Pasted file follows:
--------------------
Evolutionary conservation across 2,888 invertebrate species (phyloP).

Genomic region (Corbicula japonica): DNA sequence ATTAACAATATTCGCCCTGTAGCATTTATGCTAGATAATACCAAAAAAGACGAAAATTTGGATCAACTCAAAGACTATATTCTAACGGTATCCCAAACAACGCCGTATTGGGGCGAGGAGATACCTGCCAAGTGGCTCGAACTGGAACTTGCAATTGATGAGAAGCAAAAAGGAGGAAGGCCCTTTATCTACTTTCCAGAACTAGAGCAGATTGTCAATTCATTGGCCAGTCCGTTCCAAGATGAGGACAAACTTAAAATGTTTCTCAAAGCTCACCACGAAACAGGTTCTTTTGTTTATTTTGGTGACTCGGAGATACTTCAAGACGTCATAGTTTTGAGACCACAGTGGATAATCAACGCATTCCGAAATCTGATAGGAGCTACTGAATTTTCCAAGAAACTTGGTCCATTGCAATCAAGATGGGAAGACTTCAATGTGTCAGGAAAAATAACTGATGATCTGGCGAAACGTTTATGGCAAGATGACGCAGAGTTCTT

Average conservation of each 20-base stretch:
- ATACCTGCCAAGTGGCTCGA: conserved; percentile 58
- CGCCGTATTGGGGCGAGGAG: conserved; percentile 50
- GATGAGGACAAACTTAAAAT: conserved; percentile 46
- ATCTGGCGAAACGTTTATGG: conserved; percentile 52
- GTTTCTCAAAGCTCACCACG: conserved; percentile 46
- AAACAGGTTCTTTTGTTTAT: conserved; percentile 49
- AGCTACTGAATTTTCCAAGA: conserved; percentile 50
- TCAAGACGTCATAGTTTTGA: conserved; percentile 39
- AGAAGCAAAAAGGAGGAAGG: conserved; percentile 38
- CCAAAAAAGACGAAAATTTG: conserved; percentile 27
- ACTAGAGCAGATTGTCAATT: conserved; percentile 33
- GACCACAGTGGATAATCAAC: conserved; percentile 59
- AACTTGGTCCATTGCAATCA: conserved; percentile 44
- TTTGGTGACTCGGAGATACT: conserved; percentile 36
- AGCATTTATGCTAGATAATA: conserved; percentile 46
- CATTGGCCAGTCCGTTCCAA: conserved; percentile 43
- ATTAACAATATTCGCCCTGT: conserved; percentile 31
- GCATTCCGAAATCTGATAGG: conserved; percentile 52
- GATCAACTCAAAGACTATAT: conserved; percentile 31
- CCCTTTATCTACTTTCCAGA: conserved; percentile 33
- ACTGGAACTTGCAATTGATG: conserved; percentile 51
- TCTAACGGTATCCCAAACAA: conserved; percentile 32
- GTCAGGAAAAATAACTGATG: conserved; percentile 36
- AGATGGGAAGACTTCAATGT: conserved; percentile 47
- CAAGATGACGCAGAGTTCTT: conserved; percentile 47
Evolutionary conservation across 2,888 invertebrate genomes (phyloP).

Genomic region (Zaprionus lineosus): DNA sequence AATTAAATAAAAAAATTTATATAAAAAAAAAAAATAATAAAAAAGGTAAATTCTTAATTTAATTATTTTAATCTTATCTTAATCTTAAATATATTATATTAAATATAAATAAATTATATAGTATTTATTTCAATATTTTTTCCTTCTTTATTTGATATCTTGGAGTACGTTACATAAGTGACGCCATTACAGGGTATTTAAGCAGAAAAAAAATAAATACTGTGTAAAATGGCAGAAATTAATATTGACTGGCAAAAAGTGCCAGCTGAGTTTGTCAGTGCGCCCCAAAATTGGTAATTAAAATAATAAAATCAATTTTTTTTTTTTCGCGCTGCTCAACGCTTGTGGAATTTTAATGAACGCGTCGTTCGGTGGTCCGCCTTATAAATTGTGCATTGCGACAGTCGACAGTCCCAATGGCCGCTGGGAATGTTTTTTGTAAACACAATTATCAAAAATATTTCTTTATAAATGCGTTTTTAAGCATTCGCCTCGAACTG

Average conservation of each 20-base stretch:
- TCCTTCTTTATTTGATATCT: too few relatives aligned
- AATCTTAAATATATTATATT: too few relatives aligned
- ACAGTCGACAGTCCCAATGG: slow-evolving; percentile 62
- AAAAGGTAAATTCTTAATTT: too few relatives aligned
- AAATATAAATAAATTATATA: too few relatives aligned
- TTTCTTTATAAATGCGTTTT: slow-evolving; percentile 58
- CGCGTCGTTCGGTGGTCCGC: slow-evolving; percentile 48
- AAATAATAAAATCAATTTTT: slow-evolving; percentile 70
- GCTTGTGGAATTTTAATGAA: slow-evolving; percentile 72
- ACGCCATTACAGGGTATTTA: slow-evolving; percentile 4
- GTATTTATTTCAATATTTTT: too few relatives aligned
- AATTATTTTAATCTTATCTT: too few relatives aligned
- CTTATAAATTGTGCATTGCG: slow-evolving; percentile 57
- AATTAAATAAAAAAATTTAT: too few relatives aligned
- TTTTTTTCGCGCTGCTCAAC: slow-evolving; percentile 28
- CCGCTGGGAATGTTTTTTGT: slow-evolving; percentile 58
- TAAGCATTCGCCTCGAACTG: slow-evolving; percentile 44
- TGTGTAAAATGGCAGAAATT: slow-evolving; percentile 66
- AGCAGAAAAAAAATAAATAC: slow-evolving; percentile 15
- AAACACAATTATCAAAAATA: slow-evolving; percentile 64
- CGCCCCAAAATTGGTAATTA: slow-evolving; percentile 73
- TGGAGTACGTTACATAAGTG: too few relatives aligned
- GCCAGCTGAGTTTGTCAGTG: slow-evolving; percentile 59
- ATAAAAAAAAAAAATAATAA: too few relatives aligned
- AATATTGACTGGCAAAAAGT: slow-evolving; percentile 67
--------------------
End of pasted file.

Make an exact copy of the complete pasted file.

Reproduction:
Evolutionary conservation across 2,888 invertebrate species (phyloP).

Genomic region (Corbicula japonica): DNA sequence ATTAACAATATTCGCCCTGTAGCATTTATGCTAGATAATACCAAAAAAGACGAAAATTTGGATCAACTCAAAGACTATATTCTAACGGTATCCCAAACAACGCCGTATTGGGGCGAGGAGATACCTGCCAAGTGGCTCGAACTGGAACTTGCAATTGATGAGAAGCAAAAAGGAGGAAGGCCCTTTATCTACTTTCCAGAACTAGAGCAGATTGTCAATTCATTGGCCAGTCCGTTCCAAGATGAGGACAAACTTAAAATGTTTCTCAAAGCTCACCACGAAACAGGTTCTTTTGTTTATTTTGGTGACTCGGAGATACTTCAAGACGTCATAGTTTTGAGACCACAGTGGATAATCAACGCATTCCGAAATCTGATAGGAGCTACTGAATTTTCCAAGAAACTTGGTCCATTGCAATCAAGATGGGAAGACTTCAATGTGTCAGGAAAAATAACTGATGATCTGGCGAAACGTTTATGGCAAGATGACGCAGAGTTCTT

Average conservation of each 20-base stretch:
- ATACCTGCCAAGTGGCTCGA: conserved; percentile 58
- CGCCGTATTGGGGCGAGGAG: conserved; percentile 50
- GATGAGGACAAACTTAAAAT: conserved; percentile 46
- ATCTGGCGAAACGTTTATGG: conserved; percentile 52
- GTTTCTCAAAGCTCACCACG: conserved; percentile 46
- AAACAGGTTCTTTTGTTTAT: conserved; percentile 49
- AGCTACTGAATTTTCCAAGA: conserved; percentile 50
- TCAAGACGTCATAGTTTTGA: conserved; percentile 39
- AGAAGCAAAAAGGAGGAAGG: conserved; percentile 38
- CCAAAAAAGACGAAAATTTG: conserved; percentile 27
- ACTAGAGCAGATTGTCAATT: conserved; percentile 33
- GACCACAGTGGATAATCAAC: conserved; percentile 59
- AACTTGGTCCATTGCAATCA: conserved; percentile 44
- TTTGGTGACTCGGAGATACT: conserved; percentile 36
- AGCATTTATGCTAGATAATA: conserved; percentile 46
- CATTGGCCAGTCCGTTCCAA: conserved; percentile 43
- ATTAACAATATTCGCCCTGT: conserved; percentile 31
- GCATTCCGAAATCTGATAGG: conserved; percentile 52
- GATCAACTCAAAGACTATAT: conserved; percentile 31
- CCCTTTATCTACTTTCCAGA: conserved; percentile 33
- ACTGGAACTTGCAATTGATG: conserved; percentile 51
- TCTAACGGTATCCCAAACAA: conserved; percentile 32
- GTCAGGAAAAATAACTGATG: conserved; percentile 36
- AGATGGGAAGACTTCAATGT: conserved; percentile 47
- CAAGATGACGCAGAGTTCTT: conserved; percentile 47
Evolutionary conservation across 2,888 invertebrate genomes (phyloP).

Genomic region (Zaprionus lineosus): DNA sequence AATTAAATAAAAAAATTTATATAAAAAAAAAAAATAATAAAAAAGGTAAATTCTTAATTTAATTATTTTAATCTTATCTTAATCTTAAATATATTATATTAAATATAAATAAATTATATAGTATTTATTTCAATATTTTTTCCTTCTTTATTTGATATCTTGGAGTACGTTACATAAGTGACGCCATTACAGGGTATTTAAGCAGAAAAAAAATAAATACTGTGTAAAATGGCAGAAATTAATATTGACTGGCAAAAAGTGCCAGCTGAGTTTGTCAGTGCGCCCCAAAATTGGTAATTAAAATAATAAAATCAATTTTTTTTTTTTCGCGCTGCTCAACGCTTGTGGAATTTTAATGAACGCGTCGTTCGGTGGTCCGCCTTATAAATTGTGCATTGCGACAGTCGACAGTCCCAATGGCCGCTGGGAATGTTTTTTGTAAACACAATTATCAAAAATATTTCTTTATAAATGCGTTTTTAAGCATTCGCCTCGAACTG

Average conservation of each 20-base stretch:
- TCCTTCTTTATTTGATATCT: too few relatives aligned
- AATCTTAAATATATTATATT: too few relatives aligned
- ACAGTCGACAGTCCCAATGG: slow-evolving; percentile 62
- AAAAGGTAAATTCTTAATTT: too few relatives aligned
- AAATATAAATAAATTATATA: too few relatives aligned
- TTTCTTTATAAATGCGTTTT: slow-evolving; percentile 58
- CGCGTCGTTCGGTGGTCCGC: slow-evolving; percentile 48
- AAATAATAAAATCAATTTTT: slow-evolving; percentile 70
- GCTTGTGGAATTTTAATGAA: slow-evolving; percentile 72
- ACGCCATTACAGGGTATTTA: slow-evolving; percentile 4
- GTATTTATTTCAATATTTTT: too few relatives aligned
- AATTATTTTAATCTTATCTT: too few relatives aligned
- CTTATAAATTGTGCATTGCG: slow-evolving; percentile 57
- AATTAAATAAAAAAATTTAT: too few relatives aligned
- TTTTTTTCGCGCTGCTCAAC: slow-evolving; percentile 28
- CCGCTGGGAATGTTTTTTGT: slow-evolving; percentile 58
- TAAGCATTCGCCTCGAACTG: slow-evolving; percentile 44
- TGTGTAAAATGGCAGAAATT: slow-evolving; percentile 66
- AGCAGAAAAAAAATAAATAC: slow-evolving; percentile 15
- AAACACAATTATCAAAAATA: slow-evolving; percentile 64
- CGCCCCAAAATTGGTAATTA: slow-evolving; percentile 73
- TGGAGTACGTTACATAAGTG: too few relatives aligned
- GCCAGCTGAGTTTGTCAGTG: slow-evolving; percentile 59
- ATAAAAAAAAAAAATAATAA: too few relatives aligned
- AATATTGACTGGCAAAAAGT: slow-evolving; percentile 67